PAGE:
Democrats are roasting President Trump this week for his cancellation of a planned summit with Taliban leaders whose aim was to finalize a peace deal for Afghanistan. Presidential candidate Amy Klobuchar said Trump was conducting foreign policy as if it were “a game show.”
But the bottom line about Trump’s decision is that it was correct.
Negotiating with the Taliban is a bitter pill for Americans to swallow. These brutal Islamist killers have the blood of nearly 2,000 Americans on their hands, as well as that of countless numbers of Afghans. But after nearly 18 years of a stalemated war and a doomed effort to democratize Afghanistan, the administration was obligated to seek an alternative.
The goal of the talks was clear.
Yet this is not just an obscure fight that warmongering hawks dragged the country into. American security is on the line there, since the first objective must be to guarantee that Afghanistan will never again serve as a haven for terrorists as it did for al Qaeda before 9/11.
It’s also important for Washington to not sign a deal that will allow it to betray the Afghan government. Nor should we let the Taliban take over all of the country and return its tortured people to medieval barbarity after a decent interval has passed between the American withdrawal and the return of the Islamists to power in Kabul.
For the United States to be complicit in a scheme that will allow the women and children of that country to be abandoned to the tender mercies of Taliban murderers would be a dishonorable conclusion to this longest of all of our wars.
Is it possible for Washington to satisfy both of those concerns? That remains to be seen, but Trump shouldn’t be faulted for trying even if the effort is doomed to failure.
Some Democrats are also arguing that Trump’s blaming of the collapse of the talks on last week’s car bomb attack that cost the life of a US soldier was an excuse that covered up his uncertainty about whether a potential agreement with the Taliban was the right thing to do.
But whether or not that is true — and it’s clear that the Taliban have no intention of stopping their terrorist attacks — Trump was right to call a halt to the entire exercise once he understood that the outcome would neither ensure America’s security nor those of the people he’s proposing to leave behind.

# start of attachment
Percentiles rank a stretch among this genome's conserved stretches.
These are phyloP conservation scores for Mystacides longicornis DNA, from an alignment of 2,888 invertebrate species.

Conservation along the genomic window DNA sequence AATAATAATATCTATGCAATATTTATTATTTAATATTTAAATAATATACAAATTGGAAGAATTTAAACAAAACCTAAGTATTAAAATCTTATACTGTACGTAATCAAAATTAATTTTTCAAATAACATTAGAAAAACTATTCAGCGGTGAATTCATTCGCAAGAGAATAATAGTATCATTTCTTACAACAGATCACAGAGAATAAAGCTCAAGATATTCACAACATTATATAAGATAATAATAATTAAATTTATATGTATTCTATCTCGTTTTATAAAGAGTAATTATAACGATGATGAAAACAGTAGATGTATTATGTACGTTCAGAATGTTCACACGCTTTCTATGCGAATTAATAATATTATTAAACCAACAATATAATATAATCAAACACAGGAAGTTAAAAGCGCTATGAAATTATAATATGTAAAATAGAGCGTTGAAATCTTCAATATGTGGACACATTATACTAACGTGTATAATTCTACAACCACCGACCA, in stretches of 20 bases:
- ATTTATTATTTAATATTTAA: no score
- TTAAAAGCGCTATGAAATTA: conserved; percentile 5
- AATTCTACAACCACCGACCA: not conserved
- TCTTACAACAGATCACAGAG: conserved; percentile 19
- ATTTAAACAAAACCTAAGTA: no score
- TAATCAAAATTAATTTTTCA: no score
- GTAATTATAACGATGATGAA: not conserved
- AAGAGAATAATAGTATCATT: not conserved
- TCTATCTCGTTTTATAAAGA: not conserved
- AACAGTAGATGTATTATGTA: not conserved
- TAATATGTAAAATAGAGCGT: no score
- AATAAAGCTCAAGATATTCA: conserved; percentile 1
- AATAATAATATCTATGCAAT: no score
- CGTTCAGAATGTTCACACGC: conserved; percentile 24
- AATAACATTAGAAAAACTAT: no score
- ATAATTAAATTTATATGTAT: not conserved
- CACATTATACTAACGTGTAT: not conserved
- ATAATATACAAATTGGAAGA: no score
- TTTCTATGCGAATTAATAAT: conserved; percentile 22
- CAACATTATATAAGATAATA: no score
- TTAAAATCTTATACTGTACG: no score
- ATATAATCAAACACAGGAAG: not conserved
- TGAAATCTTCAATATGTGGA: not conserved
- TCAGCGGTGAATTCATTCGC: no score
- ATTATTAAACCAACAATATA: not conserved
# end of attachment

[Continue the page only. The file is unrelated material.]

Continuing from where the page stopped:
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The problem here is not Trump’s theatrical style but a process that doesn’t seem likely to accomplish anything but give the United States a diplomatic fig leaf to cover up a desire to bug out and leave a mess behind that will soon come back to bite us.
We have two recent examples of a president conducting foreign policy in a more conventional manner with terrible results.
President Barack Obama was so desperate for a nuclear deal with Iran at any price that he accepted one that didn’t ensure Tehran would never get a nuclear weapon or use the wealth it received in exchange for the agreement to fund terrorism and various hostile foreign adventures.
Similarly Obama was so eager to proclaim that he had ended the war in Iraq with a stroke of his pen that he didn’t consider the consequences of a unilateral withdrawal. The resulting power vacuum he left behind led to the rise of ISIS and more suffering and bloodshed.
However he arrived at his decision, Trump seems to have belatedly realized he was mistaken and, in contrast to Obama’s arrogance, pulled the plug on a disaster in the making before it was too late.
While a dramatic gesture like holding talks at Camp David appealed to Trump, it was still a mistake. Canceling it was the beginning of wisdom.
There’s more to achieving America’s objectives or ending a war where the other side intends to go on fighting than signing a piece of paper. President Trump’s pull-back from the brink of repeating Obama’s mistakes may strike Democrats as undignified, but it is far better than sticking with a deal that would have been a humiliating defeat for US interests.
Jonathan Tobin is editor in chief of JNS.org and a contributor to National Review.